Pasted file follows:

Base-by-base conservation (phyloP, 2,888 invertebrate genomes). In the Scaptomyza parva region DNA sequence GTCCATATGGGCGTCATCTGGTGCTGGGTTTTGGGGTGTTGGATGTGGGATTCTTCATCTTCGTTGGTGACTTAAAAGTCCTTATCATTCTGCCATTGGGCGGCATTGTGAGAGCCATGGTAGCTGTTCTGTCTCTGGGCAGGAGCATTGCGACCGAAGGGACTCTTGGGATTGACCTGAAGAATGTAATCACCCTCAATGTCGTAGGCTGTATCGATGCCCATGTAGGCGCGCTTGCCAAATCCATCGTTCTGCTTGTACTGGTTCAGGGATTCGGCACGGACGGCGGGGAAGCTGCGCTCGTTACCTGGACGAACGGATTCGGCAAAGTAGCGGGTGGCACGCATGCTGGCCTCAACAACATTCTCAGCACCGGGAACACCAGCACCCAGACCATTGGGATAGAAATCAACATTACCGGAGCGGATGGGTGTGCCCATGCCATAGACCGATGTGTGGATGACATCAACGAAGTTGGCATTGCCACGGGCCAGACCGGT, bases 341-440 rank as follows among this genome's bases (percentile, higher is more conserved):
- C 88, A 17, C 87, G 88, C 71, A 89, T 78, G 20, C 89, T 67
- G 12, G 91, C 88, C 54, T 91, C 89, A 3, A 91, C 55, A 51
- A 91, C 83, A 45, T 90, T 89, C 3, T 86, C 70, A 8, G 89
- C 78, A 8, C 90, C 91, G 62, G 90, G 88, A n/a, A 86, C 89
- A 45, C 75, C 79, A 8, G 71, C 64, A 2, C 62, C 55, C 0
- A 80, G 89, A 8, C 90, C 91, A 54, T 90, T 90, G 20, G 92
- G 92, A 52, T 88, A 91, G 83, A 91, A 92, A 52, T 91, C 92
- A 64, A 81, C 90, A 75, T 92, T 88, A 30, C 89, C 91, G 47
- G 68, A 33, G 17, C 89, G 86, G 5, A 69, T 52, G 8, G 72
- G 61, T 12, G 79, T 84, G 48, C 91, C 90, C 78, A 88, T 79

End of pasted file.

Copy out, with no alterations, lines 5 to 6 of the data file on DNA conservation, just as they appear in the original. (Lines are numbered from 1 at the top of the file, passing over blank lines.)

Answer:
- C 78, A 8, C 90, C 91, G 62, G 90, G 88, A n/a, A 86, C 89
- A 45, C 75, C 79, A 8, G 71, C 64, A 2, C 62, C 55, C 0